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Southern Sassy Creations reimagines furniture pieces, wows customers

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Therese Snyder is a visionary.

When others see a piece of furniture beyond its prime, or come to her with memories of what an item used to be, she sees it for what it could be.

Therese Snyder Southern Sassy Creations

Therese Snyder of West City's Southern Sassy Creations refinishes and transforms wooden furniture. Her work ranges from simple reconditioning to elaborate transformations.

Every day at her West City business, Southern Sassy Creations, Snyder transforms furniture and other pieces into something more than her customers ever imagined.

“I do a little bit of everything with furniture,” she explains. “It’s a combination of upcycling, repurposing, refinishing, painting and more.”

Surrounded by three dozen pieces waiting for her magic, Snyder explained how she began restoring and reworking furniture.

“I had always played around with it as a hobby, but it really started when I was a young mom,” she recalled. “I was a teen mom and didn’t have much money. People would give me things, but I didn’t love them, so I would create and try to make them pretty. It was trial and error.”

Eventually, she would see pieces at rummage sales and flea markets, imagining what they could be.

“I’d say, ‘that would make a pretty this or pretty that,’ and people wouldn’t be able to get into my brain and see what I would see,” she shared. “I would purchase it, bring it home and make something beautiful.”

Before long, others took notice of what she was creating.

“People would bring me stuff and I would just make it pretty. Then someone asked on Facebook if any of their friends if they knew someone who could turn their grandmother’s dresser into a bench. I got tagged on the post and it’s never stopped since.”

She is currently working on another piece from a dining room: turning the top of a hutch into a decorative piece to hang on a wall and the bottom of the hutch into a bench as a memorial to the family’s grandmother.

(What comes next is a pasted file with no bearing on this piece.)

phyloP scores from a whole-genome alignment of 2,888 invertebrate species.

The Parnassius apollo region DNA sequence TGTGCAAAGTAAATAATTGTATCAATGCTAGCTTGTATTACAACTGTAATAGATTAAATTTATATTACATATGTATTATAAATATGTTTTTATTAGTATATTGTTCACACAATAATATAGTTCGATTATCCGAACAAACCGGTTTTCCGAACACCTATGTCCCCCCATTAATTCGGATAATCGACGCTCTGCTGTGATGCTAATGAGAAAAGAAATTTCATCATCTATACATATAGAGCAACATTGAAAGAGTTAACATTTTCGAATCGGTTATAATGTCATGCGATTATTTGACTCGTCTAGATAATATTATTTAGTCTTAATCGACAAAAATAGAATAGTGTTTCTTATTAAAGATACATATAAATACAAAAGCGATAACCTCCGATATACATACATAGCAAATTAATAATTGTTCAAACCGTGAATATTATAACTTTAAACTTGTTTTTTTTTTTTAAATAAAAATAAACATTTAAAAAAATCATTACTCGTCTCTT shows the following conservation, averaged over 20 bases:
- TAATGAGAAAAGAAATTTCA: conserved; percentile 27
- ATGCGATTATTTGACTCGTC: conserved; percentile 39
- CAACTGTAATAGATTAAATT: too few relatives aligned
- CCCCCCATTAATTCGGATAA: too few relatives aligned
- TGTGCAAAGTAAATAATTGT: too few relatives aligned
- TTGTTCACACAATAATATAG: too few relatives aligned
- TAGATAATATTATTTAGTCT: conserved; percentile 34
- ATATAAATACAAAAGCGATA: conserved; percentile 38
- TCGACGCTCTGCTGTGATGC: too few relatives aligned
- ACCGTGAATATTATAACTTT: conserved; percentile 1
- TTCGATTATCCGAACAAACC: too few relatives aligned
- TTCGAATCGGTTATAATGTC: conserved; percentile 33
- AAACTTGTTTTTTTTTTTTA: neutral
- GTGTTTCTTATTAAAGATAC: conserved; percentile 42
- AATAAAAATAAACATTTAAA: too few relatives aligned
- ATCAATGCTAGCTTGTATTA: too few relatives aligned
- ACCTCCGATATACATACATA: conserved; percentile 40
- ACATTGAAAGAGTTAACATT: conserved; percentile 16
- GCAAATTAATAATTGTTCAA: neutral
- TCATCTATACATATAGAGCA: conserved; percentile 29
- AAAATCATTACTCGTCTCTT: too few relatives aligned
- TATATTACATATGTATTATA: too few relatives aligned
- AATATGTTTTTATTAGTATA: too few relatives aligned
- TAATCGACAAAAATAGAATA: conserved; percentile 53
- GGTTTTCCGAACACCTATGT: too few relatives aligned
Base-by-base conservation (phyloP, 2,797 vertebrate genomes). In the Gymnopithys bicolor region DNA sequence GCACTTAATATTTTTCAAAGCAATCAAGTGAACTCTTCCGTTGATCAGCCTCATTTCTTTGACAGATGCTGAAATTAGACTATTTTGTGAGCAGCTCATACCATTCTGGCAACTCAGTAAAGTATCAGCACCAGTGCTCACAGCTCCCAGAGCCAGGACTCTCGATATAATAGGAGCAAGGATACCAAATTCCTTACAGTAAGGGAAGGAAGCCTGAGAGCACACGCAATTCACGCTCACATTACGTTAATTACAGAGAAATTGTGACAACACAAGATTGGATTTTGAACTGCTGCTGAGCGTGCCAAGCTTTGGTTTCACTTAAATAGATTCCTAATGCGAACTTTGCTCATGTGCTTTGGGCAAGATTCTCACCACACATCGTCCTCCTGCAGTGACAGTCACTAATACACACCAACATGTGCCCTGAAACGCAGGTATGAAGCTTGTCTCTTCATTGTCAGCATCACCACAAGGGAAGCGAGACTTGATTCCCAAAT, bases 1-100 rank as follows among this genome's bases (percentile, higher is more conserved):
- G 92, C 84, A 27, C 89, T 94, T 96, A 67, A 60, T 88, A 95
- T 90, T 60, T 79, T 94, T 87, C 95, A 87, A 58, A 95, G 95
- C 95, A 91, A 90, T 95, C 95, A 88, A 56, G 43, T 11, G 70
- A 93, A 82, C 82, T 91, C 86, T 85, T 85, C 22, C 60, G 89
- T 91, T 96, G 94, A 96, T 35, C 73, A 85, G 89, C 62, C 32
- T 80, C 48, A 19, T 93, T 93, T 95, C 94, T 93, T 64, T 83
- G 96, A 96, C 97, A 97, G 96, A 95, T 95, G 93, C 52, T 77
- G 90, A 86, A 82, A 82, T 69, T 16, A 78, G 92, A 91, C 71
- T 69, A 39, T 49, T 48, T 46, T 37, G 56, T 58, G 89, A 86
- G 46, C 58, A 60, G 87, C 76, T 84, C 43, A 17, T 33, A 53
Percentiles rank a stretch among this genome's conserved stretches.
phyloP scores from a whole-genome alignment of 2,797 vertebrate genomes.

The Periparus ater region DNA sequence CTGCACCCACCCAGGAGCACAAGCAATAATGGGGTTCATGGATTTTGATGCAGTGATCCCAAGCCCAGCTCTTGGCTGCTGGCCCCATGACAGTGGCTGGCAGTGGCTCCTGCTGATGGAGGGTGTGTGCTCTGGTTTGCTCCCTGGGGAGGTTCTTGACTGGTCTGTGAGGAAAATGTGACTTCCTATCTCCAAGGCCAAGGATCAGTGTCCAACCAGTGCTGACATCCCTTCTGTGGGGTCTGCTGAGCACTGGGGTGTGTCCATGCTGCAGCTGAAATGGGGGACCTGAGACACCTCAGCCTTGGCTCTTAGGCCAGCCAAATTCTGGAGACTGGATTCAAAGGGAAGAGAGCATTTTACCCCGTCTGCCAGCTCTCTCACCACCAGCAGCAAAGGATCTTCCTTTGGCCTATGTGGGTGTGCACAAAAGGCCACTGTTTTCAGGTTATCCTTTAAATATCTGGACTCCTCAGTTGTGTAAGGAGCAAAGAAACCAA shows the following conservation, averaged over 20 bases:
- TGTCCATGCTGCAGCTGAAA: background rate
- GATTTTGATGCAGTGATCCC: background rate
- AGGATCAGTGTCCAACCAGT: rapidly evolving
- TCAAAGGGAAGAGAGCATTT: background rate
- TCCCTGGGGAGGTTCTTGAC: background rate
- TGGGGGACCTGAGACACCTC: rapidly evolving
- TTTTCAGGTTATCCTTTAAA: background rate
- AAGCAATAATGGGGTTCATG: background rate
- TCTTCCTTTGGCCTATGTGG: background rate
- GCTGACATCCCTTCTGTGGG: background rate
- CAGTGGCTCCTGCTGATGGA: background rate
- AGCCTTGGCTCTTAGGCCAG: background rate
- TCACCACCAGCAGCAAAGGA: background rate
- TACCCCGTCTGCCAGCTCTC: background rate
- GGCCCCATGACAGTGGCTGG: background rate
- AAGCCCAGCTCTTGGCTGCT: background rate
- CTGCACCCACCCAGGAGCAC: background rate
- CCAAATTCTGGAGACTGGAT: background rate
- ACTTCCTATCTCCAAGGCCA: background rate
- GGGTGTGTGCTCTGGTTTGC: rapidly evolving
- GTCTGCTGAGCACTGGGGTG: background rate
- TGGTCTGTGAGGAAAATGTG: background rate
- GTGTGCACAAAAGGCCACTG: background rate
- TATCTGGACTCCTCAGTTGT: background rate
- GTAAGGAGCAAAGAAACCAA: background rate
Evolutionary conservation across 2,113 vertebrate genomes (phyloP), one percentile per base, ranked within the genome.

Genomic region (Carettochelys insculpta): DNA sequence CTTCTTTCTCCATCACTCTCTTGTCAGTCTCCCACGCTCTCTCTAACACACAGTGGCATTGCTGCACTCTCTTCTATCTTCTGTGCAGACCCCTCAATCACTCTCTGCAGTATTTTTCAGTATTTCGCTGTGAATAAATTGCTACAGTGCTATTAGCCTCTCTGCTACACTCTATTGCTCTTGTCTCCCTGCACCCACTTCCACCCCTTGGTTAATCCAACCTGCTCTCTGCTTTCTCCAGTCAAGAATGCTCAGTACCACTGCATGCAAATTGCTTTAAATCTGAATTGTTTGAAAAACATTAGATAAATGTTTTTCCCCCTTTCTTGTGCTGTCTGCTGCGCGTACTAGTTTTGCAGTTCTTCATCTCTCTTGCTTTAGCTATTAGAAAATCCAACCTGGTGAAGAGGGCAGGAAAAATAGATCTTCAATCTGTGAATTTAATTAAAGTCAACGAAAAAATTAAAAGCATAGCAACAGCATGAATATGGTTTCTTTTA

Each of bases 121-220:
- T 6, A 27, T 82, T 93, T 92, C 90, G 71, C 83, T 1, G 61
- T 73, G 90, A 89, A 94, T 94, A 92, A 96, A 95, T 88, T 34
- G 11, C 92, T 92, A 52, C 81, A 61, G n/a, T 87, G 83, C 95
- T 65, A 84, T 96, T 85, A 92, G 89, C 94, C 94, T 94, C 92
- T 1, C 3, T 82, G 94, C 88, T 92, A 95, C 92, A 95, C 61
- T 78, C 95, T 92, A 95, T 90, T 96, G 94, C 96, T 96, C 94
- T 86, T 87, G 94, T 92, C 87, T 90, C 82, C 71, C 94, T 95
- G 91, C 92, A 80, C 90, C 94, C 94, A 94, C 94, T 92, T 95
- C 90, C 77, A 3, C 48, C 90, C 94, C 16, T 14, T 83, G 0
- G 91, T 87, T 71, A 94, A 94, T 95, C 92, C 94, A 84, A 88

She also has roll-top desks, bedroom suites and dining sets in process.

“Some people want their pieces to look completely different, but others just want them to be restored to the way they looked originally,” she said.

Often, customers are not certain what they want, so Snyder presents them with options and sometimes surprises.

Her process is to take everything “down to the bones,” she said, stripping pieces of paint, varnish and other finishes before cleaning, conditioning and applying primer. The entire process, complete with curing time and necessary drying, can take several weeks. Snyder moves from one project to another regularly, multitasking on a variety of pieces each day. She stops only long enough to take in another project. That is when her ability to see beyond peeling paint and decaying wood comes into play.

“As soon as they start unloading it, I know what I want to do with it,” said Snyder, who is part woodworker, part painter, part designer and a little bit show-woman. In fact, one of her favorite ways to approach her craft is with secrecy, not giving customers a peek at her work until it is finished.

“If I do a piece for you, you’re not going to see it until it is finished and staged. Clients have to trust me. I love it when customers finally see it. They get so excited, sometimes they even pick me up, jumping with joy,” she said. “The best part is seeing their faces. Sometimes they get pretty emotional, especially if it is a really special piece from their family that now has a new life. It is so much fun.”

Snyder said she has had customers bring her work from as far away as Florida.

“They just drop them off and go on down the road, then I’ll call them when it’s all done,” she said.

Her hope is to continue to grow Southern Sassy Creations, perhaps even bringing on a staff member.

“If I had somebody that could do a lot of the hard, hard work, I could do more of the easy stuff,” she said with a grin.

Melise Oakley talks about the changes she has made in her business, Melise's (formerly Melise's Boutique) in Marion and why it is important in business to be willing to evolve and change.

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